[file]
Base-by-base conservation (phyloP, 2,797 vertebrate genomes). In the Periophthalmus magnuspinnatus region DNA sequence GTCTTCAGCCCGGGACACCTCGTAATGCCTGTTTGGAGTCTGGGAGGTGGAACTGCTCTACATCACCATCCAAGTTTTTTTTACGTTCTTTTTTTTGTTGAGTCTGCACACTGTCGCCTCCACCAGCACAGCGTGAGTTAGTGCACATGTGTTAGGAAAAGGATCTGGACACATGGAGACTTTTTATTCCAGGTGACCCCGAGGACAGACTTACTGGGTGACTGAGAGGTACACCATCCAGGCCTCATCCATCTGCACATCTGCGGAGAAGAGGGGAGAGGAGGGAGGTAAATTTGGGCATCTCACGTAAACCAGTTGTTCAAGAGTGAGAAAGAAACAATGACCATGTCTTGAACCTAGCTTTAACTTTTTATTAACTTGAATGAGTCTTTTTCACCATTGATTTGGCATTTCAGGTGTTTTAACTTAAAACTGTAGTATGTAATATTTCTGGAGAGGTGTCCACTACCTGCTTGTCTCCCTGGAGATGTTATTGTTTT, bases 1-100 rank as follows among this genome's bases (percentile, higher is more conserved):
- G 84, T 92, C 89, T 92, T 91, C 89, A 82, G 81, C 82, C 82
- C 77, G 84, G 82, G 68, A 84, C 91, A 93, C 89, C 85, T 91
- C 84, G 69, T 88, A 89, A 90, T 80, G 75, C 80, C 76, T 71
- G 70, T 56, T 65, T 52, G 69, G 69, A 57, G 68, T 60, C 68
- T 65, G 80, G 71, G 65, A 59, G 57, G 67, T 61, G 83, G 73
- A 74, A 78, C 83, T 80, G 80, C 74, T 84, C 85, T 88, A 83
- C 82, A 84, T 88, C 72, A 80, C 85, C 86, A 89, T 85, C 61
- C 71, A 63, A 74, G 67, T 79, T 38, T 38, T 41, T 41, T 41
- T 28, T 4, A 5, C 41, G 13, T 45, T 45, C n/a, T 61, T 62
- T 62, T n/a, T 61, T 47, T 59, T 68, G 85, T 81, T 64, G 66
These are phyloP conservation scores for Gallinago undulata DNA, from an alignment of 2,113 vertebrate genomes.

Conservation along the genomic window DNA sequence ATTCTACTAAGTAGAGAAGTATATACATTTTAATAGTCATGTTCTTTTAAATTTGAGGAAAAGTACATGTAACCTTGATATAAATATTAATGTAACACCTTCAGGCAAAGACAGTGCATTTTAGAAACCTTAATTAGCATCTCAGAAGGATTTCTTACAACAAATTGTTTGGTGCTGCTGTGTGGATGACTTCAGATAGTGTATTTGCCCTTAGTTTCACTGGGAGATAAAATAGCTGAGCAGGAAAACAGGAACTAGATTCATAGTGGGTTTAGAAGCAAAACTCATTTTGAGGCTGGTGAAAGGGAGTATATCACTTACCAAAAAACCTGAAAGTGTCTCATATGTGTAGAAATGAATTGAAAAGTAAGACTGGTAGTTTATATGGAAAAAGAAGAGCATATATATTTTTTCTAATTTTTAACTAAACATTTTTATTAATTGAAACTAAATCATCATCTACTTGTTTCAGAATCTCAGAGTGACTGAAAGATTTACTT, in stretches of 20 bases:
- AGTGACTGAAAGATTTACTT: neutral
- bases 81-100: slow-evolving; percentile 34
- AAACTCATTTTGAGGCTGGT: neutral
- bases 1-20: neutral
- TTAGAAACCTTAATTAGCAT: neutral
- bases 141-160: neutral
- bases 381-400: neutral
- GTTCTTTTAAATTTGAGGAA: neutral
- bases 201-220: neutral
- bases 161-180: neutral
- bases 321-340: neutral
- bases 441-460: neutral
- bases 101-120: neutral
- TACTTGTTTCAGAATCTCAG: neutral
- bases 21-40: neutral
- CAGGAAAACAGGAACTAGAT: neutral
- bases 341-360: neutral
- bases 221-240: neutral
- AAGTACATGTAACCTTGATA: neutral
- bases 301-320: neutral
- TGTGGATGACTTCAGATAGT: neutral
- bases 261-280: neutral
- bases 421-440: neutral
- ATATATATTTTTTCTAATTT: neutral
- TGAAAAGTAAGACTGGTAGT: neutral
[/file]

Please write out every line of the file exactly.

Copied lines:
Base-by-base conservation (phyloP, 2,797 vertebrate genomes). In the Periophthalmus magnuspinnatus region DNA sequence GTCTTCAGCCCGGGACACCTCGTAATGCCTGTTTGGAGTCTGGGAGGTGGAACTGCTCTACATCACCATCCAAGTTTTTTTTACGTTCTTTTTTTTGTTGAGTCTGCACACTGTCGCCTCCACCAGCACAGCGTGAGTTAGTGCACATGTGTTAGGAAAAGGATCTGGACACATGGAGACTTTTTATTCCAGGTGACCCCGAGGACAGACTTACTGGGTGACTGAGAGGTACACCATCCAGGCCTCATCCATCTGCACATCTGCGGAGAAGAGGGGAGAGGAGGGAGGTAAATTTGGGCATCTCACGTAAACCAGTTGTTCAAGAGTGAGAAAGAAACAATGACCATGTCTTGAACCTAGCTTTAACTTTTTATTAACTTGAATGAGTCTTTTTCACCATTGATTTGGCATTTCAGGTGTTTTAACTTAAAACTGTAGTATGTAATATTTCTGGAGAGGTGTCCACTACCTGCTTGTCTCCCTGGAGATGTTATTGTTTT, bases 1-100 rank as follows among this genome's bases (percentile, higher is more conserved):
- G 84, T 92, C 89, T 92, T 91, C 89, A 82, G 81, C 82, C 82
- C 77, G 84, G 82, G 68, A 84, C 91, A 93, C 89, C 85, T 91
- C 84, G 69, T 88, A 89, A 90, T 80, G 75, C 80, C 76, T 71
- G 70, T 56, T 65, T 52, G 69, G 69, A 57, G 68, T 60, C 68
- T 65, G 80, G 71, G 65, A 59, G 57, G 67, T 61, G 83, G 73
- A 74, A 78, C 83, T 80, G 80, C 74, T 84, C 85, T 88, A 83
- C 82, A 84, T 88, C 72, A 80, C 85, C 86, A 89, T 85, C 61
- C 71, A 63, A 74, G 67, T 79, T 38, T 38, T 41, T 41, T 41
- T 28, T 4, A 5, C 41, G 13, T 45, T 45, C n/a, T 61, T 62
- T 62, T n/a, T 61, T 47, T 59, T 68, G 85, T 81, T 64, G 66
These are phyloP conservation scores for Gallinago undulata DNA, from an alignment of 2,113 vertebrate genomes.

Conservation along the genomic window DNA sequence ATTCTACTAAGTAGAGAAGTATATACATTTTAATAGTCATGTTCTTTTAAATTTGAGGAAAAGTACATGTAACCTTGATATAAATATTAATGTAACACCTTCAGGCAAAGACAGTGCATTTTAGAAACCTTAATTAGCATCTCAGAAGGATTTCTTACAACAAATTGTTTGGTGCTGCTGTGTGGATGACTTCAGATAGTGTATTTGCCCTTAGTTTCACTGGGAGATAAAATAGCTGAGCAGGAAAACAGGAACTAGATTCATAGTGGGTTTAGAAGCAAAACTCATTTTGAGGCTGGTGAAAGGGAGTATATCACTTACCAAAAAACCTGAAAGTGTCTCATATGTGTAGAAATGAATTGAAAAGTAAGACTGGTAGTTTATATGGAAAAAGAAGAGCATATATATTTTTTCTAATTTTTAACTAAACATTTTTATTAATTGAAACTAAATCATCATCTACTTGTTTCAGAATCTCAGAGTGACTGAAAGATTTACTT, in stretches of 20 bases:
- AGTGACTGAAAGATTTACTT: neutral
- bases 81-100: slow-evolving; percentile 34
- AAACTCATTTTGAGGCTGGT: neutral
- bases 1-20: neutral
- TTAGAAACCTTAATTAGCAT: neutral
- bases 141-160: neutral
- bases 381-400: neutral
- GTTCTTTTAAATTTGAGGAA: neutral
- bases 201-220: neutral
- bases 161-180: neutral
- bases 321-340: neutral
- bases 441-460: neutral
- bases 101-120: neutral
- TACTTGTTTCAGAATCTCAG: neutral
- bases 21-40: neutral
- CAGGAAAACAGGAACTAGAT: neutral
- bases 341-360: neutral
- bases 221-240: neutral
- AAGTACATGTAACCTTGATA: neutral
- bases 301-320: neutral
- TGTGGATGACTTCAGATAGT: neutral
- bases 261-280: neutral
- bases 421-440: neutral
- ATATATATTTTTTCTAATTT: neutral
- TGAAAAGTAAGACTGGTAGT: neutral